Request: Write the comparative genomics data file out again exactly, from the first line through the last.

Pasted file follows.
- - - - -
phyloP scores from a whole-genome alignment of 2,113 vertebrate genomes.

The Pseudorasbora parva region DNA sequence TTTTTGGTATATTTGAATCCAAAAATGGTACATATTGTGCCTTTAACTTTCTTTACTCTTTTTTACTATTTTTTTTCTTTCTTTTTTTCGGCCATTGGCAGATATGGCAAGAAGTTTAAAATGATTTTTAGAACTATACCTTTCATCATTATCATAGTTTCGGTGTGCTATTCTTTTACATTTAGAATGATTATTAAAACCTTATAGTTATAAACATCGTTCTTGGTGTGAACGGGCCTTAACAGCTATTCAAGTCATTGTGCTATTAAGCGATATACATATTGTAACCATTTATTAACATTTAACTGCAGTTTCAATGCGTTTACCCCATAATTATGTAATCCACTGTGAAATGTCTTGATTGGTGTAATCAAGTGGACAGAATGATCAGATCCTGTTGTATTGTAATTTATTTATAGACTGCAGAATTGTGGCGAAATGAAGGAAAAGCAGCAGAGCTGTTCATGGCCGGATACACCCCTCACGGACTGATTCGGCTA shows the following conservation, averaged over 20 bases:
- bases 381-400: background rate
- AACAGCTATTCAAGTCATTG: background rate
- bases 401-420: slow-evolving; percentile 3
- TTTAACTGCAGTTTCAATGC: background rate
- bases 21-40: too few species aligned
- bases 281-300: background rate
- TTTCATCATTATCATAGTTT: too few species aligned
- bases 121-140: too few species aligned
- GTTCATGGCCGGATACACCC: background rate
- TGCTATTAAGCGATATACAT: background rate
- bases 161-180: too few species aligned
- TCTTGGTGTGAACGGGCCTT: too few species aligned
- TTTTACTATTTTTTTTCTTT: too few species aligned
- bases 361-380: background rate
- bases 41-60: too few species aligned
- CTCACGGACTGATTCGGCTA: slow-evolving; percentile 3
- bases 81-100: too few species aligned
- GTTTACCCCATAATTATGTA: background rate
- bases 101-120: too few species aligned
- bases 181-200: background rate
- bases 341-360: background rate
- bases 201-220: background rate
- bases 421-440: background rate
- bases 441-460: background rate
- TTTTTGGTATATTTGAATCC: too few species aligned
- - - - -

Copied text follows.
phyloP scores from a whole-genome alignment of 2,113 vertebrate genomes.

The Pseudorasbora parva region DNA sequence TTTTTGGTATATTTGAATCCAAAAATGGTACATATTGTGCCTTTAACTTTCTTTACTCTTTTTTACTATTTTTTTTCTTTCTTTTTTTCGGCCATTGGCAGATATGGCAAGAAGTTTAAAATGATTTTTAGAACTATACCTTTCATCATTATCATAGTTTCGGTGTGCTATTCTTTTACATTTAGAATGATTATTAAAACCTTATAGTTATAAACATCGTTCTTGGTGTGAACGGGCCTTAACAGCTATTCAAGTCATTGTGCTATTAAGCGATATACATATTGTAACCATTTATTAACATTTAACTGCAGTTTCAATGCGTTTACCCCATAATTATGTAATCCACTGTGAAATGTCTTGATTGGTGTAATCAAGTGGACAGAATGATCAGATCCTGTTGTATTGTAATTTATTTATAGACTGCAGAATTGTGGCGAAATGAAGGAAAAGCAGCAGAGCTGTTCATGGCCGGATACACCCCTCACGGACTGATTCGGCTA shows the following conservation, averaged over 20 bases:
- bases 381-400: background rate
- AACAGCTATTCAAGTCATTG: background rate
- bases 401-420: slow-evolving; percentile 3
- TTTAACTGCAGTTTCAATGC: background rate
- bases 21-40: too few species aligned
- bases 281-300: background rate
- TTTCATCATTATCATAGTTT: too few species aligned
- bases 121-140: too few species aligned
- GTTCATGGCCGGATACACCC: background rate
- TGCTATTAAGCGATATACAT: background rate
- bases 161-180: too few species aligned
- TCTTGGTGTGAACGGGCCTT: too few species aligned
- TTTTACTATTTTTTTTCTTT: too few species aligned
- bases 361-380: background rate
- bases 41-60: too few species aligned
- CTCACGGACTGATTCGGCTA: slow-evolving; percentile 3
- bases 81-100: too few species aligned
- GTTTACCCCATAATTATGTA: background rate
- bases 101-120: too few species aligned
- bases 181-200: background rate
- bases 341-360: background rate
- bases 201-220: background rate
- bases 421-440: background rate
- bases 441-460: background rate
- TTTTTGGTATATTTGAATCC: too few species aligned